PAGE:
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  1. Our relationship with technology is constantly evolving, and how we use technology in disasters has evolved even faster. Understanding how to utilize human interactions with technology and the limitations of those interactions will be a crucial building block to contextualizing crisis data. The impact of geographic scale on behavioral change analyses is an unexplored facet of our ability to identify relative severities of crisis situations, magnitudes of localized crises, and total durations of disaster impacts. Within this paper, we aggregate Twitter and hurricane damage data across a wide range of geographic scales and assess the impact of increasing scale on both the recognition of extreme behaviors and the correlation between activity and damage. The power-law relationships identified between many of these variables indicate a direct, definable scalar dependence of social media aggregation analyses, and these relationships can be used to inform more intelligent, equitable, and actionable social media usage in emergency response. 
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  2. Abstract

    Human-Building Interaction (HBI) is a convergent field that represents the growing complexities of the dynamic interplay between human experience and intelligence within built environments. This paper provides core definitions, research dimensions, and an overall vision for the future of HBI as developed through consensus among 25 interdisciplinary experts in a series of facilitated workshops. Three primary areas contribute to and require attention in HBI research: humans (human experiences, performance, and well-being), buildings (building design and operations), and technologies (sensing, inference, and awareness). Three critical interdisciplinary research domains intersect these areas: control systems and decision making, trust and collaboration, and modeling and simulation. Finally, at the core, it is vital for HBI research to center on and support equity, privacy, and sustainability. Compelling research questions are posed for each primary area, research domain, and core principle. State-of-the-art methods used in HBI studies are discussed, and examples of original research are offered to illustrate opportunities for the advancement of HBI research.

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  3. null (Ed.)
  4. Bae, K.-H. ; Feng, B. ; Kim, S. ; Lazarova-Molnar, S. ; Zheng, Z. ; Roeder, T. ; Thiesing, R. (Ed.)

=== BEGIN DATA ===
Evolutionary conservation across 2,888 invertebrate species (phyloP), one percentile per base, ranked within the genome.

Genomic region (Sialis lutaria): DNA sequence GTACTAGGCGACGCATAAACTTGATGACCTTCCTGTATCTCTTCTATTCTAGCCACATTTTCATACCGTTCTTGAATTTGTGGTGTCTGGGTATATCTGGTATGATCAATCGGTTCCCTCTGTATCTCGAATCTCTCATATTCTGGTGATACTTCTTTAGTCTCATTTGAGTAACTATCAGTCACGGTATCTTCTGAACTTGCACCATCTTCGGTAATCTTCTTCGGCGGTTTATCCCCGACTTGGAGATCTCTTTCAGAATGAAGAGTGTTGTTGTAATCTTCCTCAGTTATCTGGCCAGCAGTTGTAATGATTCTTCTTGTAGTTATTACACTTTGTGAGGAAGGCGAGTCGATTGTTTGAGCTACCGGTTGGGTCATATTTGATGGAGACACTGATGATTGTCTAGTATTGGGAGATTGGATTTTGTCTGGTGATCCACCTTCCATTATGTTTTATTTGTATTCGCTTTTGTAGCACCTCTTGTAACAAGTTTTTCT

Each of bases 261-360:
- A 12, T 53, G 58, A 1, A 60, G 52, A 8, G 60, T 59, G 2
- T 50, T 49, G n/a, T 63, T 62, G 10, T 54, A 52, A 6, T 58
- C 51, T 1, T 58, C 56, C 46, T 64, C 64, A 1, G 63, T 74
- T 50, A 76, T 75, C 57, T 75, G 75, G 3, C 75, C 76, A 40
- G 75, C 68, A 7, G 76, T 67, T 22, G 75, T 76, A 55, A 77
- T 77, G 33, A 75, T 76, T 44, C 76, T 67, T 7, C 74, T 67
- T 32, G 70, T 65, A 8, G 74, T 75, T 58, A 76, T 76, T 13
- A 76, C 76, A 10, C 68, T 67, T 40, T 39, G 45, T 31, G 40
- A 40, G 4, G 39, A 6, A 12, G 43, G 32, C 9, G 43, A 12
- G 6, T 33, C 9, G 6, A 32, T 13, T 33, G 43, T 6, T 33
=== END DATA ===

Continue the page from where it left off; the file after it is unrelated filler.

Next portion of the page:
When subject to disruptive events, the dynamics of human-infrastructure interactions can absorb, adapt, or, in a more abrupt manner, undergo substantial change. These changes are commonly studied when a disruptive event perturbs the physical infrastructure. Infrastructure breakdown is, thus, an indicator of the tipping point, and possible regime shift, in the human-infrastructure interactions. However, determining the likelihood of a regime shift during a global pandemic, where no infrastructure breakdown occurs, is unclear. In this study, we explore the dynamics of human-infrastructure interactions during the global COVID-19 pandemic for the entire United States and determine the likelihood of regime shifts in human interactions with six different categories of infrastructure. Our results highlight the impact of state-level characteristics, executive decisions, as well as the extent of impact by the pandemic as predictors of either undergoing or surviving regime shifts in human-infrastructure interactions. 
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  5. null (Ed.)
    One of the major barriers to closing the energy efficiency gap is the failure to successfully inform the population about measures to conserve energy. This paper introduces the design of a mobile application developed to improve energy conservation of residential buildings by informing occupants of transferrable energy efficient green features in a green-certified, non-residential building. The application was developed to investigate dissemination of transferable energy saving practices to explore spillover effects from non-residential to residential buildings. Our research aims to capitalize on such spillover effects to narrow the energy efficiency gap. 
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